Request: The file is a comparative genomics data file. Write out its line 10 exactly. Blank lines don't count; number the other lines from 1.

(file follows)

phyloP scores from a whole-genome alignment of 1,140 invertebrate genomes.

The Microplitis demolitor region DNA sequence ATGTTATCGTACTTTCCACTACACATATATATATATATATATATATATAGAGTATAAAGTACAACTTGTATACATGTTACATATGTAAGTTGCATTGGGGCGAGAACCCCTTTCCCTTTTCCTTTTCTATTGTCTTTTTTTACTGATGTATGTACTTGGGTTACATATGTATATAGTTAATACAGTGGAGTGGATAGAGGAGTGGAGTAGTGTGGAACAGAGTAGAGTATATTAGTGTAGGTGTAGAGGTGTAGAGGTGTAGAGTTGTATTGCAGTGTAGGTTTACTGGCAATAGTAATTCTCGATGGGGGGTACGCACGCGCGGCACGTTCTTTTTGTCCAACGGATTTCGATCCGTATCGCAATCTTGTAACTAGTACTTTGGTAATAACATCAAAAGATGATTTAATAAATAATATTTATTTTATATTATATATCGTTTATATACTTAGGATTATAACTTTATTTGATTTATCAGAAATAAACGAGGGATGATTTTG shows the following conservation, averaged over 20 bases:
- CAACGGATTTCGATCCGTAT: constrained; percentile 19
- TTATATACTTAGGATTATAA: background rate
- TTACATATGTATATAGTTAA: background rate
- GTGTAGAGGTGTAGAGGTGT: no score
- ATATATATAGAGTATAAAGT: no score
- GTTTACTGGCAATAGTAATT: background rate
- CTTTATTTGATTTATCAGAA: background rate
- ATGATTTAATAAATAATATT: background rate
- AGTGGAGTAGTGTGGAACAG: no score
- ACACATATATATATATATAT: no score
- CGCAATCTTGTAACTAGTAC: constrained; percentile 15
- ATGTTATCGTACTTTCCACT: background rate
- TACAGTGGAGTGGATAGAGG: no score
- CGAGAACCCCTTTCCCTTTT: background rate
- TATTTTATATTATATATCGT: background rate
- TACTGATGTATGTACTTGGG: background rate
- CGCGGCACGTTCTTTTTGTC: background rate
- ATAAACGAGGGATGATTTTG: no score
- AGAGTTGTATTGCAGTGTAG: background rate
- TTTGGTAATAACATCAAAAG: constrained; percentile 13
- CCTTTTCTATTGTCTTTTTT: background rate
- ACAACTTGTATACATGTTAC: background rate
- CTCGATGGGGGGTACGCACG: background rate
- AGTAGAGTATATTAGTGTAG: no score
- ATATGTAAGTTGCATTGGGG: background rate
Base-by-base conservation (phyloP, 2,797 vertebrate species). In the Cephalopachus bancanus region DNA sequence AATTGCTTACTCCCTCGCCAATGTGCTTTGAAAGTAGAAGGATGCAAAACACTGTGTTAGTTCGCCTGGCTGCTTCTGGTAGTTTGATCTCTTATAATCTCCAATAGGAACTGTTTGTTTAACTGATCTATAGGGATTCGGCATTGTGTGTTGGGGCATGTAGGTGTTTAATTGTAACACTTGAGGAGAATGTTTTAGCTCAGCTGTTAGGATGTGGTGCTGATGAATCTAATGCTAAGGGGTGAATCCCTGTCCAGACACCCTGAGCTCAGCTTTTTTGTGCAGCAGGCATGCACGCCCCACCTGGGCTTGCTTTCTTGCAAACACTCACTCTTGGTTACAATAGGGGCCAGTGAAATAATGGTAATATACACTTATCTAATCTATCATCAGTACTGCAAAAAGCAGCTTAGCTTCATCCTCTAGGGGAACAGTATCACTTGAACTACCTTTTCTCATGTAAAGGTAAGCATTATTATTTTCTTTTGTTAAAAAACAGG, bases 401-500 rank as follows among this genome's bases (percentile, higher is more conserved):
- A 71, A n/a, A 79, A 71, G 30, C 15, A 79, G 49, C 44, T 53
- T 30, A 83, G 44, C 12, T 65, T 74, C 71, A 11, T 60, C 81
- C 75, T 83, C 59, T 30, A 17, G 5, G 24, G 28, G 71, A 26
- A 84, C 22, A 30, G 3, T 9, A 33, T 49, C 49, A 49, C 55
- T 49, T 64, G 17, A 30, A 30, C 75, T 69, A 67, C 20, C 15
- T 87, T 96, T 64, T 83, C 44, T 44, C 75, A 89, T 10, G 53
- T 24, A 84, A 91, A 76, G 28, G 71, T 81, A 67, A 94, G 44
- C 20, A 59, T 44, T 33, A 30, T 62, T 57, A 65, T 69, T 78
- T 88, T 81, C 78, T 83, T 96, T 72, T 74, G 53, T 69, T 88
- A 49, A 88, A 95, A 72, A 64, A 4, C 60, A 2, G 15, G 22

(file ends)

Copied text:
- ATGATTTAATAAATAATATT: background rate